Rachel Heck, the first woman in Stanford golf history to win an individual NCAA title, announced in a first-person story on nolayingup.com Monday that she will not pursue a professional golf career. The Stanford senior will instead continue as one of the most decorated female amateur players in history and start a career in private equity after becoming an Air Force lieutenant.

“It’s hard to imagine how it will feel to put my clubs away at the end of the season,” Heck said. “How will it feel to stand over my last putt? How will I feel waving back to my teammates one last time? I still look forward to playing amateur events and, hopefully, many more USGA Championships. However, it will be undeniably different. Taking a step away from the game that has given me everything has been a gut-wrenching decision.”

Heck first made USGA waves as a 15-year-old when she made the cut at the 2017 U.S. Women’s Open. As a high school junior, a back injury sidelined her from playing at the inaugural Augusta National Women’s Amateur. It was the first time she was confronted with figuring out who she was outside of golf.

“Even when I was able to start playing again, I knew something was not right,” Heck said. “I did not recognize myself anymore, on or off the course. All my joy was gone, and all my smiles were fake. That fall, I became severely depressed. In that period of darkness, I realized I needed something more than golf, and I vowed that I would find it.”

Her golf success continued at Stanford, even as Heck started to discover other parts of herself. As a freshman, she joined Stanford’s ROTC program. Even with the extensive commitment on top of a Stanford course load, Heck set an NCAA scoring record (69.72) in her first year and won six times, including five in a row to close out the season. She swept the postseason, winning the Pac-12 Championship, NCAA regionals, and nationals.

Heck followed it up by contributing to Stanford’s NCAA team title in 2022, alongside freshman and NCAA individual winner Rose Zhang, but injuries mounted. Heck ended up being sidelined from March to August 2023 after getting surgery to remove a rib to treat thoracic outlet syndrome, where nerves or blood vessels are compressed. She played only 10 rounds as a junior.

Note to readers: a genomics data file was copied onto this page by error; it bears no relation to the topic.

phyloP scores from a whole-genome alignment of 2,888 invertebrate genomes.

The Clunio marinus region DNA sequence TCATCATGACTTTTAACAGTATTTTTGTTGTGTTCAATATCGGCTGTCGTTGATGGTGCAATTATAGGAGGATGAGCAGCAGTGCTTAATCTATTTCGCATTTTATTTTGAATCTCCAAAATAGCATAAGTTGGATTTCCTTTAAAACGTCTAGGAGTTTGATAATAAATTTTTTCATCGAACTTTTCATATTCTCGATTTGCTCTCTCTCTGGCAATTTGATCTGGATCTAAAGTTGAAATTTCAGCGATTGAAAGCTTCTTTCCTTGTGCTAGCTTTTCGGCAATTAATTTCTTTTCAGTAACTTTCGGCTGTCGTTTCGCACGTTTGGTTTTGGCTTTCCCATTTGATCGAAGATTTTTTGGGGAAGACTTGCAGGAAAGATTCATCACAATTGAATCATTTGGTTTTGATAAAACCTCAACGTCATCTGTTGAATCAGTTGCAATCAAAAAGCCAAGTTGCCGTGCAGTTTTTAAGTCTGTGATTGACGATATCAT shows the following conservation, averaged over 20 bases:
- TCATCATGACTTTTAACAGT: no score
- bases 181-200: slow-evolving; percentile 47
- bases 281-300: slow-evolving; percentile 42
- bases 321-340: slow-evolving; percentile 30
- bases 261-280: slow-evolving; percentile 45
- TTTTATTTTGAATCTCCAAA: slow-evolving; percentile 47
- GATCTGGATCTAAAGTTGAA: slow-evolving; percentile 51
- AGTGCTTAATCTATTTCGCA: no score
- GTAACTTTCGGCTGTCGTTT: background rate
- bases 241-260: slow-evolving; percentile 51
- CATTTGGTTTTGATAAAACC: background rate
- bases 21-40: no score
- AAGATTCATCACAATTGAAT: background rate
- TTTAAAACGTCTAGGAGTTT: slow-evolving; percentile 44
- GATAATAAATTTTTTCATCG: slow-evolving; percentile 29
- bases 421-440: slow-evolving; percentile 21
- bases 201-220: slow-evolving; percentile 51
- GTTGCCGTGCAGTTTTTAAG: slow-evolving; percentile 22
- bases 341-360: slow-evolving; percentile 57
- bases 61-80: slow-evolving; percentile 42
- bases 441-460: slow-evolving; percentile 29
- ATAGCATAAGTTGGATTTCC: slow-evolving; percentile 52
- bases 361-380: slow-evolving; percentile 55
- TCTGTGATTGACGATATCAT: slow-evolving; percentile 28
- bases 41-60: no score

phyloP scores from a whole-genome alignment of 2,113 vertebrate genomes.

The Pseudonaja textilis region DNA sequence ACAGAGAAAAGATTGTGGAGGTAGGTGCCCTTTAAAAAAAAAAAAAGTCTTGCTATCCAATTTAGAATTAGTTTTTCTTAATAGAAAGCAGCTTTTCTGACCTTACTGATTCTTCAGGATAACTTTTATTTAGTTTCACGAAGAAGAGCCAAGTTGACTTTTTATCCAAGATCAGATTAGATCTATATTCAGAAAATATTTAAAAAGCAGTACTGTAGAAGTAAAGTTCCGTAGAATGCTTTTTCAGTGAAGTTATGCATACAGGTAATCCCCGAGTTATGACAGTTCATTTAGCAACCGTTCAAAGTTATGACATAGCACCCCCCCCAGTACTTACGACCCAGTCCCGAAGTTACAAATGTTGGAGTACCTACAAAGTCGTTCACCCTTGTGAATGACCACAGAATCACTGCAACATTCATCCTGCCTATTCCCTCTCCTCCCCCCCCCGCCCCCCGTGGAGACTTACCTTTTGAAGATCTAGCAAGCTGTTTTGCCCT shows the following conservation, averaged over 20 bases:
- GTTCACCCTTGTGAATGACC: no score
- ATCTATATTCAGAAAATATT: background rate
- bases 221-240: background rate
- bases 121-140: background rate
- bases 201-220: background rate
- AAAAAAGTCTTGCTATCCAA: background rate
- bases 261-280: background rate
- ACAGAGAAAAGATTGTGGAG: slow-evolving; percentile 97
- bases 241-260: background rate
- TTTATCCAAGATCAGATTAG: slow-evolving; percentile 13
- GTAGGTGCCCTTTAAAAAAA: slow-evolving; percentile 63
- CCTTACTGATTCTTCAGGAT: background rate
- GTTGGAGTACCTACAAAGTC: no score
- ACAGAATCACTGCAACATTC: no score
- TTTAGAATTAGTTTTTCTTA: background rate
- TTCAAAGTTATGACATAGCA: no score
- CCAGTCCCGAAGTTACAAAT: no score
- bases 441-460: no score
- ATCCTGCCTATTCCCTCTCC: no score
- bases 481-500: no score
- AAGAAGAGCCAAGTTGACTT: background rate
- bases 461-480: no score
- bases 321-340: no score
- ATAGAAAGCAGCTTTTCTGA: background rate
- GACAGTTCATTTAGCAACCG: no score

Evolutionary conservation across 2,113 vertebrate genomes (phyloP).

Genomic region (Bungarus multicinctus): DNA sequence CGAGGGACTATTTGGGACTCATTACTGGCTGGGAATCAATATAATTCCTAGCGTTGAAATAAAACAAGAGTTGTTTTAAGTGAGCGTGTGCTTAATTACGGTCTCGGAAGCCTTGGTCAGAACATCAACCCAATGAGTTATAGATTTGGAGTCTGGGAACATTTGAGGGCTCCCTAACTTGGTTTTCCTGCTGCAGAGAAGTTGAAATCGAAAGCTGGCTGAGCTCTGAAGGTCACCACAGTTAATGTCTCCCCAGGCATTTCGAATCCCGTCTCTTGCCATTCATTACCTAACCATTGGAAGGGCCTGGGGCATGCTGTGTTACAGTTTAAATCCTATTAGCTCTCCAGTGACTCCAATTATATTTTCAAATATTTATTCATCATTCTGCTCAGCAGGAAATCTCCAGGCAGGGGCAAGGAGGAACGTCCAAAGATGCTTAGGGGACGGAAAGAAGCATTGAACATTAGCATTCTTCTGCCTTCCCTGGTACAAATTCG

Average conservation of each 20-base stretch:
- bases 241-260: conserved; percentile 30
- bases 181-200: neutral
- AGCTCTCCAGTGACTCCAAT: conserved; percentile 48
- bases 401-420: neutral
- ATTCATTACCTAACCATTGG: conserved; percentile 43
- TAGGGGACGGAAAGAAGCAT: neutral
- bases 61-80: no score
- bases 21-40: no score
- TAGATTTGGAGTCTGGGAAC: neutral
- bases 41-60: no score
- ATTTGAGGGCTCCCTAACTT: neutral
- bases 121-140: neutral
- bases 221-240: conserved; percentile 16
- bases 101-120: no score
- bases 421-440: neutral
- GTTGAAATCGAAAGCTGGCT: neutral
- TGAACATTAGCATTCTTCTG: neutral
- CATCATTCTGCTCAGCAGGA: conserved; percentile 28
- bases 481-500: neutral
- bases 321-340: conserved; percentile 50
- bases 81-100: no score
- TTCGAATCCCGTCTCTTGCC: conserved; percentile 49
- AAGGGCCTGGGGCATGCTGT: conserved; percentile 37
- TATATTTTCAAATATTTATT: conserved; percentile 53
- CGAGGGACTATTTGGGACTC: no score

The time away from golf pushed Heck to dark places, feeling an array of emotions from angry to hopeful as she recovered. The space led her to recognize that instead of pursuing professional golf ambitions, she wants to accept her lieutenant pin and begin a career away from the game.

“I was strongly considering attributing my decision to my injuries,” Heck said. “It is true that even if I wanted to, I do not know if my body would hold up on tour. But frankly, after a couple of years of painful deliberation, I have come to realize that I do not want to play professional golf. I do not want a life on the road and in the public eye.

“I no longer dream of the U.S. Open trophies and the Hall of Fame. And I realize now that these dreams were never what my dad intended when he first put a club in my hand. He pushed me when I was young so that I could find myself in the position I am right now: Stepping into the future equipped with the skills to tackle any challenge and the courage to pave my own path.”

Heck has competed in four events this season for Stanford—two of those in stroke play—with a T-22 as her best finish.

This article was originally published on golfdigest.com